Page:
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An interview with "Wings of the Dove" director Iain Softley.

By Devin D. O'Leary

NOVEMBER 24, 1997:  British filmmaker Iain Softley began his career behind the camera of the Beatles bio-pic Backbeat. With his next film, he switched gears and years and turned in the techno-thriller Hackers. His newest, The Wings of the Dove, takes another major leap in tone and time, jumping back to the turn of the century to tell Henry James' intense, sensual tale of passion, betrayal and transformation. In Wings of the Dove, Helena Bonham Carter plays Kate Croy, a penniless young woman taken in as a ward of her wealthy aunt. Although Kate is madly in love with working-class newspaperman Merton Densher (Linus Roache), she is expected to marry a wealthy man of high social standing. The solution to Kate's problems arrives in the form of sickly American heiress Millie Theale (Alison Elliot). If Merton can seduce the lovely American while on holiday in Venice, perhaps she will leave him a portion of her will, allowing Kate and Merton to live happily ever after. But this is Henry James we're talking about, and happy endings aren't easy to come by.

Weekly Alibi recently had the opportunity to chat with Softley about literature, cinema and turn of the century society.

There's a huge list of "literary" films coming out this fall: "Starship Troopers," "The Rainmaker," "The Horse Whisperer," "Sphere," "Midnight in the Garden of Good and Evil," "The Postman," "Great Expectations." Why the sudden trend?

Well, we don't really view ours as a literary film. It's more "inspired" by the book as opposed to a filmed version of it. We took quite radical ideas about adapting it. There are a lot of quite huge and significant changes. We dropped a lot of characters. We focused much more on the young love triangle. We focused on the language, the etiquette, the clothes, the environment that are much more recognizable to a contemporary audience. We have pushed to the background, or deselected, a lot of the things that would have classified it as a different era. It still is a different era, but there's a sense in which it could almost appear as though it's happening now. Why are there a lot of literary adaptations? I think it's just a great source of material. It's very easy for people to get a handle on what one's trying to do. ... It's a very reliable tradition to retell stories. That's what we sort of look at (Wings) as. Rather than it being a literary adaptation, it's sort of a reinterpretation for cinema. Much the same way that, say, Verdi would have reinterpreted Shakespeare's play Othello as the opera Otello.

Do you think James is a very "cinematic" author?

No I don't. I think that the reason why I and the writer Hossein Amini, who I worked closely with, wanted to do it wasn't because we were in love with the book. We were asked to look at the book and, in a way, our initial reaction was that it was rather inappropriate to the screen. So our response to that was, well, the only way it could work was if we were to take this radical departure. And then we sort of fell in love with our solution to the problems of bringing the book to the screen. ... It was almost as though we were responding to a situation, and out of that came something else that, perhaps, allowed us to have quite a fresh, robust and radical approach to (the mat- erial). ... What the book does have, though, in terms of its cinematic adaptability is, first of all, a very interesting story--sort of a universal, timeless story about love and betrayal. And a really fascinating triangle of characters--particularly the character of Kate Croy, who is an enticing and intriguing character. And the fact that the story moves from 20th century London to Venice really clinched it for me. Because here was a town that I had very intense experiences of and a lot of memories to draw on. I was just inspired by that idea to make the film.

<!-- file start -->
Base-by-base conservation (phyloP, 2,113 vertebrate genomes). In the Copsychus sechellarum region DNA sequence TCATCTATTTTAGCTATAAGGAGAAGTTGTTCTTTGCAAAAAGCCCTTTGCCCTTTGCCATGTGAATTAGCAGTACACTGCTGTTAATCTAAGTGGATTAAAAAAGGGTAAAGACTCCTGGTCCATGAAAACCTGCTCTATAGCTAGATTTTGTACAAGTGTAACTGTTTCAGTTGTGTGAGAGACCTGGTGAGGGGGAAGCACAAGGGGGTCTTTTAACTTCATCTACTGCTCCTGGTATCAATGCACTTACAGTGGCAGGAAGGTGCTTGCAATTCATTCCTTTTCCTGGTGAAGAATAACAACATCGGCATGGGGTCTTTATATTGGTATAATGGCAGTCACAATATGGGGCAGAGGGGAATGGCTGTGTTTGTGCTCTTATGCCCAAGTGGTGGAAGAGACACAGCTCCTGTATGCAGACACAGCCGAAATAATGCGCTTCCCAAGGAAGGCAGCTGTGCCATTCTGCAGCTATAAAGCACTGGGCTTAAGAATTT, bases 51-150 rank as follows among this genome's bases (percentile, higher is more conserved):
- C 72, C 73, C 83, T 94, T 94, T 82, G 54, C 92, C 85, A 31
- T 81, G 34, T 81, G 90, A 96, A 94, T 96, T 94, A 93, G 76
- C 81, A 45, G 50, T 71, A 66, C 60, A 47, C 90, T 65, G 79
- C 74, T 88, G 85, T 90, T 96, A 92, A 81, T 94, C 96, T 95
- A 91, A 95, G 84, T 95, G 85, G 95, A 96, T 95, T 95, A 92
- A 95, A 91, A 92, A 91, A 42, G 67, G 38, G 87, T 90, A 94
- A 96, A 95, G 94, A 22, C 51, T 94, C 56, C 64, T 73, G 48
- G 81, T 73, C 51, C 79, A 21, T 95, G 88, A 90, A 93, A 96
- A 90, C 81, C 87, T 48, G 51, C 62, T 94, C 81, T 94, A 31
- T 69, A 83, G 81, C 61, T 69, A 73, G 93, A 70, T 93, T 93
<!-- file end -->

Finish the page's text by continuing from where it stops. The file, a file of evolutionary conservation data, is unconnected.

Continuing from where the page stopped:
In your three films, you've dealt with three very different periods of time. Is history a big topic of yours?

Not really, but I do want to create other worlds--worlds that the audience may not be familiar with. Or even if it's a world that they are familiar with, to see it from a different perspective. That is my intention--to present a world as if it's vibrant and happening now and to really focus on the whole aesthetic presentation of the film in order to achieve that. Imagery and visual metaphor are very important to me.

One of the main topics in "Wings" seems to be the change between the 19th and 20th century. Was that one of the things that drew you to it?

Yeah. I think in all the films I've done that. There are characters who are trying to take control of their lives, fighting against the forces of society that are holding them back. In the case of Kate, she is a woman who exists at a time when women have just got the vote. The only way, still, that she can get recognition and respect is by marrying into money. Here people are trying to take control and, in a sense, anticipating changes in society. That was the case in Backbeat and also in Hackers--this idea of people who are involved in relationships that focus on the decisions about what they're going to do with their lives, set against those backgrounds of change. I think that there's a great microcosm/macrocosm about that.


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